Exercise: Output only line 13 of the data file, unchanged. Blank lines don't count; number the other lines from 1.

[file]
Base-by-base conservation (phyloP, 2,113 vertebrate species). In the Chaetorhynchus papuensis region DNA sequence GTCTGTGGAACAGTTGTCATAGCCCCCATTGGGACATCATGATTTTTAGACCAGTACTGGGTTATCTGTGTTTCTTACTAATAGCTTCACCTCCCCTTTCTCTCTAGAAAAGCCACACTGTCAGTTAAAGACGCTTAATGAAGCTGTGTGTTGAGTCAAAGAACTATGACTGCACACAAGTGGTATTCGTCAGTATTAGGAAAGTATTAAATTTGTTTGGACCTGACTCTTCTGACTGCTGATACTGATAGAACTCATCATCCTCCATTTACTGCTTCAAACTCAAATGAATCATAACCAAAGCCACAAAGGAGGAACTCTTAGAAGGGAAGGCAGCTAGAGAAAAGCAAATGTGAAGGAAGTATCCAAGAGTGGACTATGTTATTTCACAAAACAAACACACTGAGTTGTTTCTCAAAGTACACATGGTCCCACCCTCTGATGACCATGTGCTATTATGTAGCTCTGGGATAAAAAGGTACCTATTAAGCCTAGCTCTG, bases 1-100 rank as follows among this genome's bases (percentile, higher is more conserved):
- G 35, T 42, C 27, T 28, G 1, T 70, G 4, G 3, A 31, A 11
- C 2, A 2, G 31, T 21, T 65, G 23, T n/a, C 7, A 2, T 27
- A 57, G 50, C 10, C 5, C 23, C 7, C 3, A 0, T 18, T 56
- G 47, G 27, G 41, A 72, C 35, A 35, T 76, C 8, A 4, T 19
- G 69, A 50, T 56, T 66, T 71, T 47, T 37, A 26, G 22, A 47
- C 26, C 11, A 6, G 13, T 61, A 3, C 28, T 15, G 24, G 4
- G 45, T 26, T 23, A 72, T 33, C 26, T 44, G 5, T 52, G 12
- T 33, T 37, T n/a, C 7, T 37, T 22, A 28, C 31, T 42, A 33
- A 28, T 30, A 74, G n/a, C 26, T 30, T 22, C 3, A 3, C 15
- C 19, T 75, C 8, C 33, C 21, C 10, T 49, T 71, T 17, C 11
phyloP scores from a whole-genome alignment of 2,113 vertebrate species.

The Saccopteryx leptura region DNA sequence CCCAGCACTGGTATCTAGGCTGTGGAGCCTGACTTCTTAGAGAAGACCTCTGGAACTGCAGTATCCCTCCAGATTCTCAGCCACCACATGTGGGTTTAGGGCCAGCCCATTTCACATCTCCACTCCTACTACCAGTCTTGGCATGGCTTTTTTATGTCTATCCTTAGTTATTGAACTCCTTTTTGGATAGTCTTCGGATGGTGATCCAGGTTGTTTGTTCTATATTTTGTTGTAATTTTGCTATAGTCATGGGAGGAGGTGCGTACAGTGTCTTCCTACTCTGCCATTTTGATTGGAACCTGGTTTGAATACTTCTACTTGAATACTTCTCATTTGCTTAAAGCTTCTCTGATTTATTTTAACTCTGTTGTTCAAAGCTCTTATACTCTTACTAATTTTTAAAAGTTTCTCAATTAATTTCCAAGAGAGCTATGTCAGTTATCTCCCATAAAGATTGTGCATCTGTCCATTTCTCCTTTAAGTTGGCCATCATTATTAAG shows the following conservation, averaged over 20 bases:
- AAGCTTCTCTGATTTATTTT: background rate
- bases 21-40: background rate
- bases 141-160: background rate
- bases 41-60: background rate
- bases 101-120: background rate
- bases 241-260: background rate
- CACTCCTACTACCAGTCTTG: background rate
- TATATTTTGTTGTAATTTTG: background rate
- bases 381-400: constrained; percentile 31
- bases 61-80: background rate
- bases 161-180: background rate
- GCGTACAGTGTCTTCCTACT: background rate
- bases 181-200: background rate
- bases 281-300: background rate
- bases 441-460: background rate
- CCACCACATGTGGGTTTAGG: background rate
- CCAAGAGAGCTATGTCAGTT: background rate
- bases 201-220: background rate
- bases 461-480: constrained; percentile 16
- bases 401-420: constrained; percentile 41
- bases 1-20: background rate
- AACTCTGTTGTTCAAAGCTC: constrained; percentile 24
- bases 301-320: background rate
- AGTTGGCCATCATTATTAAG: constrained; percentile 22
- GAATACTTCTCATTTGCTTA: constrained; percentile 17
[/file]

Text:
The Saccopteryx leptura region DNA sequence CCCAGCACTGGTATCTAGGCTGTGGAGCCTGACTTCTTAGAGAAGACCTCTGGAACTGCAGTATCCCTCCAGATTCTCAGCCACCACATGTGGGTTTAGGGCCAGCCCATTTCACATCTCCACTCCTACTACCAGTCTTGGCATGGCTTTTTTATGTCTATCCTTAGTTATTGAACTCCTTTTTGGATAGTCTTCGGATGGTGATCCAGGTTGTTTGTTCTATATTTTGTTGTAATTTTGCTATAGTCATGGGAGGAGGTGCGTACAGTGTCTTCCTACTCTGCCATTTTGATTGGAACCTGGTTTGAATACTTCTACTTGAATACTTCTCATTTGCTTAAAGCTTCTCTGATTTATTTTAACTCTGTTGTTCAAAGCTCTTATACTCTTACTAATTTTTAAAAGTTTCTCAATTAATTTCCAAGAGAGCTATGTCAGTTATCTCCCATAAAGATTGTGCATCTGTCCATTTCTCCTTTAAGTTGGCCATCATTATTAAG shows the following conservation, averaged over 20 bases: